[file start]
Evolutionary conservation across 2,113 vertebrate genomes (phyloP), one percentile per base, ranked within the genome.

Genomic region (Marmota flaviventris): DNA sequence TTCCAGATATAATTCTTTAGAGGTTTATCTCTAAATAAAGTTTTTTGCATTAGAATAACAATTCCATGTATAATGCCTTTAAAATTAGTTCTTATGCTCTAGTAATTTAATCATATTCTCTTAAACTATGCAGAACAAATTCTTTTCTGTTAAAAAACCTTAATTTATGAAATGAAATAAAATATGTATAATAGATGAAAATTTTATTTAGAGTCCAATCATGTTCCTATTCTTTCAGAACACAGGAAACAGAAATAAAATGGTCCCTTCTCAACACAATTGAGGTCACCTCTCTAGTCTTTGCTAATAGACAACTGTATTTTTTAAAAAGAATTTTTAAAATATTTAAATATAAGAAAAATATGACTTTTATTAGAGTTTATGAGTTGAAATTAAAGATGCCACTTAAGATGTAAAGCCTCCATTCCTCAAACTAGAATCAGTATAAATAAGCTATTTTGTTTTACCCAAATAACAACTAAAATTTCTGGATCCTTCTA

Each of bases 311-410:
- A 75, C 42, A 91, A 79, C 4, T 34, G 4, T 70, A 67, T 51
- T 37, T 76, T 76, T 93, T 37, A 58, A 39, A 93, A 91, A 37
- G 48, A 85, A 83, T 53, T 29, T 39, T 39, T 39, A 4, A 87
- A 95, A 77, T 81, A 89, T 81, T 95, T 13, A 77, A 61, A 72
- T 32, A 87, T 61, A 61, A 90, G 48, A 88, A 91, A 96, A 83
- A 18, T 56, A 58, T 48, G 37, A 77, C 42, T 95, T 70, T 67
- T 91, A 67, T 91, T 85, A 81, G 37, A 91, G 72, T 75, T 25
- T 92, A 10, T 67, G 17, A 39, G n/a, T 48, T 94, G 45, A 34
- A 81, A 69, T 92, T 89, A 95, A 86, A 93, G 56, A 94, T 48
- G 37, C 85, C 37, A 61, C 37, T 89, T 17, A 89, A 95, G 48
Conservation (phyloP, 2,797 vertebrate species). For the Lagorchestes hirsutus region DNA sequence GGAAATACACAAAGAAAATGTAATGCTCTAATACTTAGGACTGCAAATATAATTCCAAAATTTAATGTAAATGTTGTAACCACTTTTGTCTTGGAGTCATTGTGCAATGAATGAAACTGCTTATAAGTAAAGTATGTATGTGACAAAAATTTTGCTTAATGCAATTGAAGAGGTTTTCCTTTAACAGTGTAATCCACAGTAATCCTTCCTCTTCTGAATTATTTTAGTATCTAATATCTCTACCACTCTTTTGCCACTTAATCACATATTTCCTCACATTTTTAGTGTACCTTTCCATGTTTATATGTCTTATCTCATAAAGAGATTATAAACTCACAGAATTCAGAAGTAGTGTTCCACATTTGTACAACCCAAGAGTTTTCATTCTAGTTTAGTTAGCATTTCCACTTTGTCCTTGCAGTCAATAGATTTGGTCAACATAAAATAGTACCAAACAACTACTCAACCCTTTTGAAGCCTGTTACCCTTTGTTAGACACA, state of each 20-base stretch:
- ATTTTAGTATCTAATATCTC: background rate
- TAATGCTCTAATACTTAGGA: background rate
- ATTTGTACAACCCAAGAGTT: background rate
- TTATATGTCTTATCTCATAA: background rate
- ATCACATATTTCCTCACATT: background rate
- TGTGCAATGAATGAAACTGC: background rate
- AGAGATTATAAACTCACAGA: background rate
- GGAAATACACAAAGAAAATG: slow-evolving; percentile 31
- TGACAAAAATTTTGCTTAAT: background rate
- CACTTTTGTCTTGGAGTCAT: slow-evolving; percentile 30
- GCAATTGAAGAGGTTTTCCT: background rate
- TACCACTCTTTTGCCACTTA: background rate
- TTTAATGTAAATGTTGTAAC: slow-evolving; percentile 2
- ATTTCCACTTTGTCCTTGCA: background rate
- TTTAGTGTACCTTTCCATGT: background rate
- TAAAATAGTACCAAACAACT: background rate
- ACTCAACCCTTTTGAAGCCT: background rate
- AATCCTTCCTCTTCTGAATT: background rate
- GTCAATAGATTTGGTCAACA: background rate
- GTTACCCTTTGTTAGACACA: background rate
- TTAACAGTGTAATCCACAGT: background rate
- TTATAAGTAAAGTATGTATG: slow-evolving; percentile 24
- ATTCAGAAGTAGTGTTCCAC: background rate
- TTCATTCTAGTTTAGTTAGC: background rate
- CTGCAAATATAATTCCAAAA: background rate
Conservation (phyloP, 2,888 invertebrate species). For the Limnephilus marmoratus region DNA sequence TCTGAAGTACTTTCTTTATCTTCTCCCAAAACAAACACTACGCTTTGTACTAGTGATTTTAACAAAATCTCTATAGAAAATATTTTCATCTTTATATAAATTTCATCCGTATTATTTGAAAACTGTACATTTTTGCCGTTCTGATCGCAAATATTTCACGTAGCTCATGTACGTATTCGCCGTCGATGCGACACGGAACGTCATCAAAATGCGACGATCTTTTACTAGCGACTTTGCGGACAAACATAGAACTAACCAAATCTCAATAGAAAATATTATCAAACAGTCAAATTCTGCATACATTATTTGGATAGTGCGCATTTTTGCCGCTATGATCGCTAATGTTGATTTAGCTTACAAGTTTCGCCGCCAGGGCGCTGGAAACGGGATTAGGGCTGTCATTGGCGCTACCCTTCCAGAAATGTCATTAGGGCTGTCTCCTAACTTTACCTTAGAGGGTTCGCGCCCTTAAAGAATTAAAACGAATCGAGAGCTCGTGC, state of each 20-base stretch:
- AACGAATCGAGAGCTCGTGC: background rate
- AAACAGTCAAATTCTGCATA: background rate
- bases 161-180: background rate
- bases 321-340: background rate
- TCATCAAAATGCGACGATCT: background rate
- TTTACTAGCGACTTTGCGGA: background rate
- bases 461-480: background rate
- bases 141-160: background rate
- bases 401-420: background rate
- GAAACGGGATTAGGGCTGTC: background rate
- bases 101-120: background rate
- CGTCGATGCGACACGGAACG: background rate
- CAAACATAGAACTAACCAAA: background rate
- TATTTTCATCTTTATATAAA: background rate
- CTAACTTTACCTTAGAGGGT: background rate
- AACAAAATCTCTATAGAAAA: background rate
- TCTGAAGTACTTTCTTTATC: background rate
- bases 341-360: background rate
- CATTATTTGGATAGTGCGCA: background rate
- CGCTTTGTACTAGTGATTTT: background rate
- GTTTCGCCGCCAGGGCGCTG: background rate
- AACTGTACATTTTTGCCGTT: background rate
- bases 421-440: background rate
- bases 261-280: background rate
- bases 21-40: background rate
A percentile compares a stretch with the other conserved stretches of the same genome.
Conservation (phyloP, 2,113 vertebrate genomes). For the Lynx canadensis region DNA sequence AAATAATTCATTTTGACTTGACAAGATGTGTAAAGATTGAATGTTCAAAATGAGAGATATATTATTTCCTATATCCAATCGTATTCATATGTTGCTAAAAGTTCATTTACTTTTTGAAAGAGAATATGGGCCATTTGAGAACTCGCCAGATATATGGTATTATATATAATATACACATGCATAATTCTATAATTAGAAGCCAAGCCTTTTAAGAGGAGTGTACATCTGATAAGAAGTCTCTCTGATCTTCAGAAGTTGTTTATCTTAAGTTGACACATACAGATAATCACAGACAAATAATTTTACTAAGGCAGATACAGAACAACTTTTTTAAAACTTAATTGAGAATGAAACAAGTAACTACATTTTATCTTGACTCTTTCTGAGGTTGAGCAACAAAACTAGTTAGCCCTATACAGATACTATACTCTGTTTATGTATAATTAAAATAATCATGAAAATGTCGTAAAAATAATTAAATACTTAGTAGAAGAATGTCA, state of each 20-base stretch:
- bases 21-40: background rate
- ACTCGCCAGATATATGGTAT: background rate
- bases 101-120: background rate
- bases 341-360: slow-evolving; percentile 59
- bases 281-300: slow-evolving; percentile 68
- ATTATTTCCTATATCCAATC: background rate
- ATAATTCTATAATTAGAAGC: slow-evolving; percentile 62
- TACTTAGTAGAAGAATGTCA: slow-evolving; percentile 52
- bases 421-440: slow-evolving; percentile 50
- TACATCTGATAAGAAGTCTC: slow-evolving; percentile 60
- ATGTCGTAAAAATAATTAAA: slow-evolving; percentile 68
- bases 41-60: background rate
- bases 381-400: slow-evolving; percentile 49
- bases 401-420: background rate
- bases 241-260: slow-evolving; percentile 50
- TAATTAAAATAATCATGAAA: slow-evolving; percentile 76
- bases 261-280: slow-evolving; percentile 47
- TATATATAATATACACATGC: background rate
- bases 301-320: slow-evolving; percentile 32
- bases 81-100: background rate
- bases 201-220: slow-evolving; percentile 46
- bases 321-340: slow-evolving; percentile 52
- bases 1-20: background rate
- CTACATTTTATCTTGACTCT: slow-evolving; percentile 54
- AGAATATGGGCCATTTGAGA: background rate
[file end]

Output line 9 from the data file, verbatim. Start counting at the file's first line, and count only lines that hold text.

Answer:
- A 18, T 56, A 58, T 48, G 37, A 77, C 42, T 95, T 70, T 67